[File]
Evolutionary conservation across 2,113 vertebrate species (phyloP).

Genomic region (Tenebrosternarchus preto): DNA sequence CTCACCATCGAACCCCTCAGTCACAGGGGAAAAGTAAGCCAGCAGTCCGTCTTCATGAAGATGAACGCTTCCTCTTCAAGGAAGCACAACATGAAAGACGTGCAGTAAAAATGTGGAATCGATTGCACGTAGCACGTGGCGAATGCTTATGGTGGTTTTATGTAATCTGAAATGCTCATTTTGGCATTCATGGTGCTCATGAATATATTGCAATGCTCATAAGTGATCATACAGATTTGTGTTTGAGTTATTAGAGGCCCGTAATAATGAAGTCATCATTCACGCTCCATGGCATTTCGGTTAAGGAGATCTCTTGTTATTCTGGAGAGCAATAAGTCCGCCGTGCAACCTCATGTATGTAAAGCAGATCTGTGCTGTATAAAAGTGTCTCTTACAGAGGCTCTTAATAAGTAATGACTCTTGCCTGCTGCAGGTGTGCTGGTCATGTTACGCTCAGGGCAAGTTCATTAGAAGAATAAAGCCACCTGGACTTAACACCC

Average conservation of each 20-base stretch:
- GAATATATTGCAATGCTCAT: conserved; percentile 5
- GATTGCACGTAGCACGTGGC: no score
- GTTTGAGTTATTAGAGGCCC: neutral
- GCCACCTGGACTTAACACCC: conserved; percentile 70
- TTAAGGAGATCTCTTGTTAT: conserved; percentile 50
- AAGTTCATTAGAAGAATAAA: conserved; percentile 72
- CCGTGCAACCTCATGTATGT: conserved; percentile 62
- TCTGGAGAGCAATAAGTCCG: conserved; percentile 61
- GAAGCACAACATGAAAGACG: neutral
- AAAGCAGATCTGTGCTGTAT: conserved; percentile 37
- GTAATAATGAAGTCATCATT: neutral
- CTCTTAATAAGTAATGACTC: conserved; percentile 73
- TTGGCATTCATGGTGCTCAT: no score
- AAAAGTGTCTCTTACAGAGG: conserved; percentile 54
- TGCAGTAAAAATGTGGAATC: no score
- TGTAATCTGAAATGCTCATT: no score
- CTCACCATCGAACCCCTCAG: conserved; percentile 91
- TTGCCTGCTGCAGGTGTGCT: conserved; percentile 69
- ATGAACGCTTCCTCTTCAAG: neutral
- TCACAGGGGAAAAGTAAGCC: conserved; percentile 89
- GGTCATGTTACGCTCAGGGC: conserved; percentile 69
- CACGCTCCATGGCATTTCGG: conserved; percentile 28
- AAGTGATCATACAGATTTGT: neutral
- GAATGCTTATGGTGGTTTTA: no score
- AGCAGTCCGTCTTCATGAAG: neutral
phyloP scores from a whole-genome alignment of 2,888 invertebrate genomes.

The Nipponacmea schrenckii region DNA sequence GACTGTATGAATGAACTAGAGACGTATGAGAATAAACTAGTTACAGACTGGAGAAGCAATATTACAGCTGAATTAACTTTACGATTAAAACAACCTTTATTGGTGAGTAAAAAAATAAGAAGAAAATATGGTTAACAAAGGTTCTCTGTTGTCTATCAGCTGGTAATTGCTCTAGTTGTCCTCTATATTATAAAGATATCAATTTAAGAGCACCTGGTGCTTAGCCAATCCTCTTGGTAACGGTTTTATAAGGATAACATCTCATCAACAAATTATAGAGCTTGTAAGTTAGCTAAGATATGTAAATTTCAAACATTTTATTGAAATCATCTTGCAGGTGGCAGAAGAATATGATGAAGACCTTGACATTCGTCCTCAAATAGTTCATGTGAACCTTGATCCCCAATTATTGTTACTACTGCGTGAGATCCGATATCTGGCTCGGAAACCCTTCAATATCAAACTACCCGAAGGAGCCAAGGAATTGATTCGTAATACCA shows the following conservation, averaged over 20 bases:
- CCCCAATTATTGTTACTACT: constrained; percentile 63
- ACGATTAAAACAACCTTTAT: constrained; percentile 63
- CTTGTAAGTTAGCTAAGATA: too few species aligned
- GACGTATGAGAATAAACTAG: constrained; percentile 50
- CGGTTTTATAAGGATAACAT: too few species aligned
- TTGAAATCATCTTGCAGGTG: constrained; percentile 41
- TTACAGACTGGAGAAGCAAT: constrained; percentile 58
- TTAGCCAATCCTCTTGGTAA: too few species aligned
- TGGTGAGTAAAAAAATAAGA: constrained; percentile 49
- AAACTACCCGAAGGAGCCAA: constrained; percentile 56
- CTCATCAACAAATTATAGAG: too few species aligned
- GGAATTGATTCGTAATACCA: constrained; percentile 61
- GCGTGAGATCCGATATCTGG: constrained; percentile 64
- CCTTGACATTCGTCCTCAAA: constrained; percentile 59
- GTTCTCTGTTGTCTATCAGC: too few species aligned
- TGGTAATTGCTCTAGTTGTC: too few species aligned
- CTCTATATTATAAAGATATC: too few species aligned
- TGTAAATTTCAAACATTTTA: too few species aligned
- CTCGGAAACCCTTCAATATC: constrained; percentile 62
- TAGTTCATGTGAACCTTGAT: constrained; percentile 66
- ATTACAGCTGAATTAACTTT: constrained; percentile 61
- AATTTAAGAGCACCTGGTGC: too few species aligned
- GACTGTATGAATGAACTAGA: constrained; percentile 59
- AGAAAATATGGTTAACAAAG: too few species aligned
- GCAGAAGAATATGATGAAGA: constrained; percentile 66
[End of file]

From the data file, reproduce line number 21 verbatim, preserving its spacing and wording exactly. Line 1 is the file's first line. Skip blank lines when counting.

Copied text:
- TTGCCTGCTGCAGGTGTGCT: conserved; percentile 69